Joe Strikes goes back to school with an indie master.
It might not be the equivalent of studying under Rembrandt or da Vinci -- but in terms of animation, it's pretty darn close.
It's Jan. 18th and the second iteration of Bill Plympton's School of Animation is underway. Under his tutelage and in his studio, 11 students are learning the nuts and bolts of what goes into creating a cartoon -- and how to make sure money comes out of them.
Speaking of which, what motivated Plympton to offer the course? "Money -- I was really broke this summer. I almost had to leave this space," he says, referring to Plymptoons' home, a compact West Side Manhattan loft where the course is taking place. "Everybody [on his staff] complained "about a possible move, "so, I said, 'OK, I'll teach a class.'
"I've been doing lectures, master classes for a long time, I used to do summer animation classes --it didn't pay very well and it was a lot of work. It's more comfortable for me to do it here in my studio and do it at my own pace, my own schedule."
Tuition for the 10-week, two-hour course is $1,200: a hefty-sounding sum, perhaps, but one that works out to $60 an hour -- a pittance to learn from one of the superstars of the independent animation world. "It's the second time I'm teaching the course here. We have some people who were here the last time, so I'm trying to vary it a little bit."
Plympton's goal for his pupils: create a 30- second cartoon (the class ended March 22). Things get rolling with a getting-to-know-you session, as his students introduce themselves, show samples of their work and explain why they were there. People with illustration or animation experience already under their belt seem to predominate, including a Massachusetts college animation instructor, A Scanner Darkly assistant animator, an animation studio production assistant, a documentarian who was part of the legendary Yellow Ball animation workshop in his childhood, a French CGI producer eager to go hands-on in classic 2D and the president of New York's Society of Illustrators.
"I heard about the course and I had the knee jerk reaction that I had to do it," explains Dennis Dittrich, the Society's head and an illustration instructor at New Jersey City University. "I figured I'd grab it while I could. Bill is an amazing draftsman and he's a draftsman who can make his work dance. Who's gonna say no thanks?"
Scanner Darkly animator Blue Bliss is hoping "some of Bill's magic rubs off on me. I want to come away from this class conceptualizing short, snappy ideas that end with a bang and really work. My ideas tend to run towards David Lynch and Werner Herzog -- long, grim, deep-meaningful things, so I need to work on my humor."
Skip Wrightson, the New England animation instructor, first studied the medium in 2005 at the Vancouver Film School. Soon afterward, he found himself "lured to Los Angeles by a job at JibJab that, unfortunately, wasn't there by the time I drove from Cape Cod to California. They had shelved a large scale production of a direct to internet Flash-animated feature about a monkey's first day at school.
"I worked at some small post production houses and I briefly volunteered at ASIFA Hollywood hoping to get in with the John K[ricfalusi] crowd -- the closest I got was thumbing through almost every original Ren & Stimpy storyboard. Last year I wrecked my VW and signed up for Bill's workshop with the insurance money. It seemed like a great opportunity to meet folks in the New York animation/illustration community and get some feedback from one of the masters of independent animation. I'd like to have a studio like Bill's someday."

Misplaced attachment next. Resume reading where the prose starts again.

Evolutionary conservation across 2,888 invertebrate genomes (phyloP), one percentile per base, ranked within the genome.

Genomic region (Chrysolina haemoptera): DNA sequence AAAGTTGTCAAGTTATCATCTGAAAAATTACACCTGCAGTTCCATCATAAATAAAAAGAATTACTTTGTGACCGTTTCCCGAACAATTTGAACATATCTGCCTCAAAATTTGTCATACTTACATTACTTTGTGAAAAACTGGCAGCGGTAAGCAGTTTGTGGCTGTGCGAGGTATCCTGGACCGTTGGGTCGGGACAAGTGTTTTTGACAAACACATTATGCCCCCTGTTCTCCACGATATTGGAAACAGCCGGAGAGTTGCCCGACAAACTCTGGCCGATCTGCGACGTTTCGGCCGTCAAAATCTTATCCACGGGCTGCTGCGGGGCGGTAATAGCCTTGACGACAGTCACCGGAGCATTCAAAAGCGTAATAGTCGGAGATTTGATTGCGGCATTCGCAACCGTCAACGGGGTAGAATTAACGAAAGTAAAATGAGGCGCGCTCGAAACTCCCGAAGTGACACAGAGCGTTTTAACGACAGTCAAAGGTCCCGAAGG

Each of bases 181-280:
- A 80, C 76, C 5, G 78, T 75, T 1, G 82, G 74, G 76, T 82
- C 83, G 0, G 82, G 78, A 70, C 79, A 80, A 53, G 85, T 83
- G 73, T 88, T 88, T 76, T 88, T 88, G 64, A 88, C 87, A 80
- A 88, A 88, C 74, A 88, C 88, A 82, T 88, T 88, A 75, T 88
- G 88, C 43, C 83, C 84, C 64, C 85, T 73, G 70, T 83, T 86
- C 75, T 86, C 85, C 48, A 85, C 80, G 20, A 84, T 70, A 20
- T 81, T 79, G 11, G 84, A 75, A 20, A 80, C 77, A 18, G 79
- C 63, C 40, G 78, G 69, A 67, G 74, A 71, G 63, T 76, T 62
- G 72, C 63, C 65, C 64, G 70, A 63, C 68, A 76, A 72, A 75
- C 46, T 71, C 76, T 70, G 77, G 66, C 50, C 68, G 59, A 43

Early in the evening, Plympton shows the class a work in progress: The Cow Who Wanted to Be a Hamburger, the story of a deluded bovine who almost gets her wish. Plympton asks for feedback on the cartoon's ending, a payoff gag that doesn't quite read. "I know we have some problems with it… like all my films, it doesn't have an ending yet. I think it's really important that you get feedback on your film before it's finished. You work on it for so long, you're so involved with the character you can't see it with fresh eyes anymore. Nothing's worse than going to a film festival and a joke you thought was really going to be great falls flat, nobody laughs. You realize what you should have done but now it's too late --you've spent thousands of dollars on prints."
After a brief glance at his production techniques -- keeping a cartoon's art organized in scene folders, explaining exposure sheets and separating elements in a shot onto different levels ("anything that moves gets its own level"), Plympton talks about brainstorming: "A good idea is half your film right there --I've seen badly animated films that were great because they had a great concept." He points to two file cabinet drawers "filled with ideas -- anytime you get an idea, just jot it down. That's why I like New York City; you see so many different kinds of people that spark ideas."
Plympton screens his Oscar-nominated Guard Dog film, explaining "it was inspired by a walk through the park and seeing a dog barking at a bird." Wondering how a dog could see a small bird as a menace to its master led to the film's series of nightmarish "what if" scenarios, with the paranoid pooch seeing danger at every turn. ("People love the dog," he explains the following week, as he quickly sketches out ideas on a large newsprint pad for the canine's next film that won't be revealed here. "These are terrible drawings" he mutters. "I cannot do a pitch-- that's why I can never do television. The thrust of the dog films is that he's looking for love, looking for acceptance... and never getting it.")